County braces for landlord court case

Mediation over list of nearly 1,000 repairs fails, prompting trial


July 28, 2002|By Rona Kobell | Rona Kobell,SUN STAFF

Anne Arundel County health officials who have been negotiating with a landlord over housing code violations on one of the county's most crime-ridden streets are preparing for a prolonged legal battle they had hoped to avoid.

No date has been set for a trial in the case against Mohammad I. Zuberi, but county officials said they expect it to begin sometime next month. District Judge Vincent A. Mulieri has said such a hearing could take weeks because the list of repairs in dispute is so extensive.

This year, the county's Health Department sued Zuberi after the Ellicott City resident failed to fix what inspectors identified as code violations at 30 of his homes on Arwell Court, a small, dead-end street in the Pioneer City neighborhood in Severn.

Last month, after Zuberi agreed in writing to fix the violations, the judge ordered the landlord and health inspectors to compile a list of repairs. The defects, which the department then detailed in an 87-page, single-spaced report, include items ranging from rotting wood and peeling paint to rodent infestations and ceiling holes.

But this month, Zuberi objected to nearly every repair on the county's list, calling many "cosmetic" and asking the judge to throw out the agreement.

Mulieri, seeking to avoid a trial that would dissect each of the nearly 1,000 repairs that health officials say Zuberi must make, ordered the parties into mediation. But three days of mediation proved fruitless. After listening to the mediator's report at a hearing Friday, the judge told Zuberi he should prepare for a long trial.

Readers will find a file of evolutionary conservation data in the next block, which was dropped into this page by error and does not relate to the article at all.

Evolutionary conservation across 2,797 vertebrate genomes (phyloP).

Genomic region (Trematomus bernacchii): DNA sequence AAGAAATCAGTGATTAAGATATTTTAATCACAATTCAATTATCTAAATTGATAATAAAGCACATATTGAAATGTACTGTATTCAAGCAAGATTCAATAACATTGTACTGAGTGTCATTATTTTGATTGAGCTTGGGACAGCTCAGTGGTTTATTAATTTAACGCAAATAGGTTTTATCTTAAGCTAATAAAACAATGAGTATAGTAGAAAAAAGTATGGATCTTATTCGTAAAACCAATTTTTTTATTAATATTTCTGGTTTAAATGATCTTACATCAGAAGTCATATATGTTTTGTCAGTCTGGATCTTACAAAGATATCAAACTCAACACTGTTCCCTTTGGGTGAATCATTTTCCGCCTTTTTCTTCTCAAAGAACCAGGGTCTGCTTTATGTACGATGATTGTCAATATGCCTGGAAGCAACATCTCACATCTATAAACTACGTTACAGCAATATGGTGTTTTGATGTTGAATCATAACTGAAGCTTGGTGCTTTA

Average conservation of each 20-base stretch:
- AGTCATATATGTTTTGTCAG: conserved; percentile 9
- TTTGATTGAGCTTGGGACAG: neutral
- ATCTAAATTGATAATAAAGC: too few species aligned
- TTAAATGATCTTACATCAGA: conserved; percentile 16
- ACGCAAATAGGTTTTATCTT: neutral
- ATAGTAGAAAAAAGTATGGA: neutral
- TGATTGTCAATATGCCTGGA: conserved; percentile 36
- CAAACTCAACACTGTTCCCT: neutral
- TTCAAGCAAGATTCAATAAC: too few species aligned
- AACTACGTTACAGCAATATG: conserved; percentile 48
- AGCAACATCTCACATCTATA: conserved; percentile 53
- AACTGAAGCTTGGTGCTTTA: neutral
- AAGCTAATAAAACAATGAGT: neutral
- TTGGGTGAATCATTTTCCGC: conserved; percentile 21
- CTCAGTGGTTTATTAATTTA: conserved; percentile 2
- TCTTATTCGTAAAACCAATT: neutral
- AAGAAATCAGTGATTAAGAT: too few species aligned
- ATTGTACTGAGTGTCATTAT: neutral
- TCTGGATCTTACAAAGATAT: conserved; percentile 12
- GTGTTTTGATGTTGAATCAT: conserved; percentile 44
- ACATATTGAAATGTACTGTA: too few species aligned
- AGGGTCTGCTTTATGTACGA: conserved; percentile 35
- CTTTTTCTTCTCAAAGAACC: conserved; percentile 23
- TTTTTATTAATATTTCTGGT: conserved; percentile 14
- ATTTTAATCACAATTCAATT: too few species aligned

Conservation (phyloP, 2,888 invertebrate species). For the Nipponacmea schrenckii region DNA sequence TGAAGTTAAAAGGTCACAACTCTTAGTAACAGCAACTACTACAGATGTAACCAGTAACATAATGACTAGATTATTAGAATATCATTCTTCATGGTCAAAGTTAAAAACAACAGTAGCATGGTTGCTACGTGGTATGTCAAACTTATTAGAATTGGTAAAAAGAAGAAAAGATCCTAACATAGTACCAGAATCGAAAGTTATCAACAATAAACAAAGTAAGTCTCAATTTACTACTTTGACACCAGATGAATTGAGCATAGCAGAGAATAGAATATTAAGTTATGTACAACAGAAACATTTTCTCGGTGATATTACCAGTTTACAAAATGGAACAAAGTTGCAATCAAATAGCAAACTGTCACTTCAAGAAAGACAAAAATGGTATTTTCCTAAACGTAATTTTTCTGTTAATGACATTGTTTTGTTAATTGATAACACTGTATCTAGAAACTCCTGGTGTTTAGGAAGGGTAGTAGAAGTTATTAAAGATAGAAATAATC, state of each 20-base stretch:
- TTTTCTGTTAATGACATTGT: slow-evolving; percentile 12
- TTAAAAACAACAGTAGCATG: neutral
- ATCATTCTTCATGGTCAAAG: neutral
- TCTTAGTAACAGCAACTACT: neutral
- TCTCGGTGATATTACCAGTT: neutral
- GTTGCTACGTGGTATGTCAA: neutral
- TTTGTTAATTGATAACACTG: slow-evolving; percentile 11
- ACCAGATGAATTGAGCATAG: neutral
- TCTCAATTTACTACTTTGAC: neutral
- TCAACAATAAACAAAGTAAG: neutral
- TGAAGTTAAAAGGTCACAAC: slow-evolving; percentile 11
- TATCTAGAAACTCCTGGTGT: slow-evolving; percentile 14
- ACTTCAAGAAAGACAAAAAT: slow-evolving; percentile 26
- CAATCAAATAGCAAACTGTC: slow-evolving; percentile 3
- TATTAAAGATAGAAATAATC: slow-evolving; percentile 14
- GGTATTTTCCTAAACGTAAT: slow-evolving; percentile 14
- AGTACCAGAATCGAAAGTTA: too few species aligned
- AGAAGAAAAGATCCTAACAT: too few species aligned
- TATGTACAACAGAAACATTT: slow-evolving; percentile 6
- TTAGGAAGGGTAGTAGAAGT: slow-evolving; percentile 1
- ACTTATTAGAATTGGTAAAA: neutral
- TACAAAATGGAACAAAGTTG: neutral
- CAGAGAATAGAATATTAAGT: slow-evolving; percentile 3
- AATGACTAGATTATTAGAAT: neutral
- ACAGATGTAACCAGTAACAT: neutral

Assistant County Attorney Howard P. Nicholson, who is handling the case, said he wasn't surprised at the stalemate.

"Mediation requires a certain attitude. I just don't think this defendant had the appropriate attitude for mediation to work," Nicholson said after the hearing.

Nicholson added that he and county health inspectors have been prepared for a trial all month.

Zuberi said the sticking point in negotiations has been the inspectors' interpretations of the code. Definitions of phrases such as "good repair" and "disrepair" are subjective, he argued.

"I do not agree that they are violations, do you understand me? I think they are boo-boos by these people, these inspectors, and are subject to interpretation. There is no danger to life. There is no health hazard," he said in an interview Friday.

"I have been telling everyone, from the beginning, if you tell me what is wrong with the units, in accordance with the code, I will be happy to fix it, and I have not been happy with the response," Zuberi said.

Nicholson acknowledged that the housing code needs to be more specific and that his office is working on an update. However, he said, many of the items on the list are clear violations.

For the handful of Pioneer City property owners and residents who have attended Zuberi's many court appearances this summer, Friday's turn of events was disheartening but expected.

"I'm disappointed, but I'm sure the county Health Department will prevail," said Robert Farmer, president of Warfield Condominium Association No. 3, where the homes are located.

Added Nicholson: "This is not a setback. It's just a curb on the road to where we're going."

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